Nee said this included the “harassment of family members, not letting the accused access their lawyer, prosecution based on charges that don’t comply with international standards, blocking the public from attending, all while presenting the trial as real on social media”. [Source]
On Twitter, the American Bar Association’s Terence Halliday commented that “‘ashamed’ is the word of a tortured person, not the authentic confession of the person I have known for many years.” Similarly, Human Rights Watch’s Sophie Richardson wrote:
Before he was detained last November, Chinese human rights lawyer Jiang Tianyong warned his friends: “If I say things I don’t mean to when I am in jail, please must forgive me. …[Being tortured] was so painful.”
[…] The trial was indeed a “performance.” When it was underway, video clips of the proceedings were posted on the court’s official Weibo account, under which hundreds of comments quickly appeared praising the court for its fairness and transparency. But when one of Jiang’s supporters posted a comment urging his release, the post was quickly deleted.
Four days before the trial began, Henan police detained Jiang’s parents as they traveled to visit relatives, and held them incommunicado. Unexpectedly, the court’s Weibo account showed a photo of Jiang’s father listening carefully to the trial. A comment questioning the parents’ disappearance also vanished soon after it was posted.
[…] Like other Chinese activists before him, Jiang confessed only after being held incommunicado for a lengthy spell. Such “confessions” are invariably coerced, and combined with the bogus charges and the unfair trial, amount to a sham prosecution. It appears China’s authorities are as determined as ever to twist the justice system for their own ends. The court said a verdict would be announced at a later date. [Source]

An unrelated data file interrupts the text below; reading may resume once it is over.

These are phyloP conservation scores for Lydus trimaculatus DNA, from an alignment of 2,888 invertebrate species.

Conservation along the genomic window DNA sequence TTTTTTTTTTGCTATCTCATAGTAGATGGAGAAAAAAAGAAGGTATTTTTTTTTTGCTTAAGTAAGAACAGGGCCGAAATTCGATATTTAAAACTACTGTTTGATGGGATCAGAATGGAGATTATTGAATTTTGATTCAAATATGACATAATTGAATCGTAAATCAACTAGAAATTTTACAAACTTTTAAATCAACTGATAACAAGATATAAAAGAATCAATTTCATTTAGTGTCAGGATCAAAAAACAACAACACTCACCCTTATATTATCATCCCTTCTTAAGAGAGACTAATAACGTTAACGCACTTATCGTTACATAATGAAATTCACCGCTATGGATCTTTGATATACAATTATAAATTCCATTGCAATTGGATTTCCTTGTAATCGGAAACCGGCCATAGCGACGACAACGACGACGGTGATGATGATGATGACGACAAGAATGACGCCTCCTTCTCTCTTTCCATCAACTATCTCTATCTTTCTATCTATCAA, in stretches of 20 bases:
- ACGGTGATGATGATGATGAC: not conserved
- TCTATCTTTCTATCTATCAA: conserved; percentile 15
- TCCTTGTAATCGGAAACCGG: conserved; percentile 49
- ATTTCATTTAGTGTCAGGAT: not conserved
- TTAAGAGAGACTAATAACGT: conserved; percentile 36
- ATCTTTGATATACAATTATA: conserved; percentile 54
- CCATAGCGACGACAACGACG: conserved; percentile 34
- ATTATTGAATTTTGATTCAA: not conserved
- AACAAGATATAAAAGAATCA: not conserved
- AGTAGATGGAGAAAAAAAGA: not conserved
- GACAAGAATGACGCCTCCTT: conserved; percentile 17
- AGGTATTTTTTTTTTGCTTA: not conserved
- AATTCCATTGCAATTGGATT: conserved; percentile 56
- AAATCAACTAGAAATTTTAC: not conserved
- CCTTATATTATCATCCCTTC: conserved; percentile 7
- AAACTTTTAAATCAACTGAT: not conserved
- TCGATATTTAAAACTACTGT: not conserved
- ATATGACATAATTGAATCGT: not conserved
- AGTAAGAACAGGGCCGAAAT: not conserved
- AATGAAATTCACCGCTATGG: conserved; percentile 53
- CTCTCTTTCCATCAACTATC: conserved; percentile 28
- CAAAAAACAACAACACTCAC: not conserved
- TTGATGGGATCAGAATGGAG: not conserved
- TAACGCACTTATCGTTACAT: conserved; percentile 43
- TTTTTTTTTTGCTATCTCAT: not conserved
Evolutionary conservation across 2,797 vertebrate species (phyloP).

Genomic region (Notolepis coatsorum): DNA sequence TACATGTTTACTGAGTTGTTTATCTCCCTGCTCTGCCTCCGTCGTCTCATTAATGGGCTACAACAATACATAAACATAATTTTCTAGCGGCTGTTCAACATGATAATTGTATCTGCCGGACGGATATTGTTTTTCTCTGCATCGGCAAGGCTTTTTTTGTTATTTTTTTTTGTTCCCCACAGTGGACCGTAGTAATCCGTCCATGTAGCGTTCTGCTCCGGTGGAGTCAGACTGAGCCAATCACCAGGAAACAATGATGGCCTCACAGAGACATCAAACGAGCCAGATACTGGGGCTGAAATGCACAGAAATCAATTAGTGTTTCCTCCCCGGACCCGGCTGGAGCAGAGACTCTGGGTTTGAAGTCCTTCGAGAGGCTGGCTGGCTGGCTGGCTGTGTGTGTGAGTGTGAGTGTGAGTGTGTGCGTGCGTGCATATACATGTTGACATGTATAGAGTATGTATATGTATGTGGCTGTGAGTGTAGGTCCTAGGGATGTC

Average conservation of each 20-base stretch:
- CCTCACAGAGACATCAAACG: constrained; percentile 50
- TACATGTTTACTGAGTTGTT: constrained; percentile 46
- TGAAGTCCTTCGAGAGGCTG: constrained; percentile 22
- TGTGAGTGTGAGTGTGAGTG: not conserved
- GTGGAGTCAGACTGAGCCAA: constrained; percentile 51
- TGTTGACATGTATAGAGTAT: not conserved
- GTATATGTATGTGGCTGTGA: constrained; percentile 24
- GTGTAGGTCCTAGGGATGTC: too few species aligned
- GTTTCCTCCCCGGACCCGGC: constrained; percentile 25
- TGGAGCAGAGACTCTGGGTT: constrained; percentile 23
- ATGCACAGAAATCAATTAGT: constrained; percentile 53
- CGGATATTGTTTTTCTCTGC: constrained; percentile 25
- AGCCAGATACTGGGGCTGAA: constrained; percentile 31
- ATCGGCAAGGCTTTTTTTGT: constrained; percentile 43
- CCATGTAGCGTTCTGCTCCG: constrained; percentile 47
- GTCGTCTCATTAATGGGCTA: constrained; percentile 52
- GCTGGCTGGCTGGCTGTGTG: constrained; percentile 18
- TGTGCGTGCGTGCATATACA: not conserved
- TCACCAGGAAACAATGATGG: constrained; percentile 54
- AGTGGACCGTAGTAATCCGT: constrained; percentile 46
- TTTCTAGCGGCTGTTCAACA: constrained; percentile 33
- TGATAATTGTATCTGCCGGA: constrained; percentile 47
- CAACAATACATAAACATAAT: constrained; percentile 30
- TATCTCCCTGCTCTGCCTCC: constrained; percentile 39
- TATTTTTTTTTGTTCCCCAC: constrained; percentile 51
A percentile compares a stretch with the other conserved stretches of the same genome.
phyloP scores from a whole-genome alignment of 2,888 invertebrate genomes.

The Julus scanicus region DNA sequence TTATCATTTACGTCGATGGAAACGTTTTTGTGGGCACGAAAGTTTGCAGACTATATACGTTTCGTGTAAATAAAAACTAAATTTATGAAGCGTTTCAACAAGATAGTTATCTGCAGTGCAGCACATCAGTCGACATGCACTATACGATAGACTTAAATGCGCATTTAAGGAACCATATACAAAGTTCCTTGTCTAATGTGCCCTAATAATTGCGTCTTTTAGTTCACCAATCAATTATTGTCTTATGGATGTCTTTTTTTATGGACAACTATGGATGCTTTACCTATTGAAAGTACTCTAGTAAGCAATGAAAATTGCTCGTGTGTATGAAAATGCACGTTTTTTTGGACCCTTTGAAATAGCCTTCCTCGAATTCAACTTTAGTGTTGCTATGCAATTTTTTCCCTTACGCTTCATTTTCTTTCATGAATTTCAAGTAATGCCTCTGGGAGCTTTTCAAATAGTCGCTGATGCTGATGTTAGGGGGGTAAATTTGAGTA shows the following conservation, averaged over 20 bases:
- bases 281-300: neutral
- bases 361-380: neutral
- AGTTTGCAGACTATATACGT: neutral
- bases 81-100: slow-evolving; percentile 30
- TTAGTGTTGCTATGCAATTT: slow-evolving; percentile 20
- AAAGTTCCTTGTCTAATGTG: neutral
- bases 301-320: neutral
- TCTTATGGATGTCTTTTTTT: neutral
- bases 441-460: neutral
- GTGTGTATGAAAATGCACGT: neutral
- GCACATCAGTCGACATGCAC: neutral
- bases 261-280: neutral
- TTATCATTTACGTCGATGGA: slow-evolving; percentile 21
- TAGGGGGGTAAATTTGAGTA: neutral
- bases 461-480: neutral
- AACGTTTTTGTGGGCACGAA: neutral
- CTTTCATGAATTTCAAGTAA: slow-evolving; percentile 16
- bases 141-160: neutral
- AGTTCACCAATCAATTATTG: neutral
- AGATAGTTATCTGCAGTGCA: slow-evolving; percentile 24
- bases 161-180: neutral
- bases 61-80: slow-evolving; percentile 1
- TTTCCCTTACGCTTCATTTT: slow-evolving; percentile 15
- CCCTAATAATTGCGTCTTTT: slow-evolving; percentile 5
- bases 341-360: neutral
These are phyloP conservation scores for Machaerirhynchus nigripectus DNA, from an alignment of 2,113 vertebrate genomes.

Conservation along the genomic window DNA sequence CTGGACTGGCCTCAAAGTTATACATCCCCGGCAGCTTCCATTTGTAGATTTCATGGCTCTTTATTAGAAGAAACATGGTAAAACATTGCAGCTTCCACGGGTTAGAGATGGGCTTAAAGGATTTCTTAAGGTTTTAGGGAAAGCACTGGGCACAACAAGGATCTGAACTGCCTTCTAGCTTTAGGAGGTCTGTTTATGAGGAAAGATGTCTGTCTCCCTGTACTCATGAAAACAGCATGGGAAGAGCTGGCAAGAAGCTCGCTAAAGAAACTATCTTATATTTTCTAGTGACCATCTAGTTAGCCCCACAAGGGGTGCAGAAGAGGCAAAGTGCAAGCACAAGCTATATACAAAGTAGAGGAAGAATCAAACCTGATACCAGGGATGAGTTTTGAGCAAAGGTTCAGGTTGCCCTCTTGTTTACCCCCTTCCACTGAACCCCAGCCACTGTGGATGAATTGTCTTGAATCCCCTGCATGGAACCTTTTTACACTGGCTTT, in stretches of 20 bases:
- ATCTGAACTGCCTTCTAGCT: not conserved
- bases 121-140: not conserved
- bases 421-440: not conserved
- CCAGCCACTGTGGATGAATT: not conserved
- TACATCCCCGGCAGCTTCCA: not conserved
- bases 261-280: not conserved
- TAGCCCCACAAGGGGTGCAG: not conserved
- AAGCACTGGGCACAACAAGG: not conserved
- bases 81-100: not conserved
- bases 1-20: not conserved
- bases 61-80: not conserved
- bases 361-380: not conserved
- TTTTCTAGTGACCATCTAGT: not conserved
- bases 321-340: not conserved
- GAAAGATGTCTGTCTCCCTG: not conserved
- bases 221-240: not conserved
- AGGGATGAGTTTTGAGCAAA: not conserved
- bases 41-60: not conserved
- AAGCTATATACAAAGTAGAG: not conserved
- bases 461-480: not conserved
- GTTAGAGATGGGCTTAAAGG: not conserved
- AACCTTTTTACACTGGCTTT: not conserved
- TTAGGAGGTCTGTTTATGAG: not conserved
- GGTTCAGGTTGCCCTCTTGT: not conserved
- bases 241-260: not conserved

The New York Times’ Chris Buckley explored the likely purpose of the performance:
The televised drama of this and similar trials served as a “shock and a warning” to other Chinese human rights advocates, said Eva Pils, a law scholar at King’s College London who studies China’s human rights lawyers.
“To a wider TV audience, it is meant to discredit human rights defenders as people who fabricate stories that smear the image of the motherland for their own personal gain or self-promotion,” Ms. Pils said by email. “Over all, it has the effect of giving one a sense that the authorities are in control of the truth.”
The party has long cast dissidents as puppets of shadowy, hostile forces backed by the West. But Mr. Xi has redoubled that effort. A few months after coming to power, he demanded a systematic offensive against Western liberal ideas such as constitutionalism, and show trials have been increasingly used to impress such warnings on the Chinese public.
“I hope that other so-called rights defenders and defense lawyers will draw lessons from my example and let this serve as a warning,” Mr. Jiang said in a statement to the Changsha Intermediate People’s Court. “Give me a chance to become a new person.” [Source]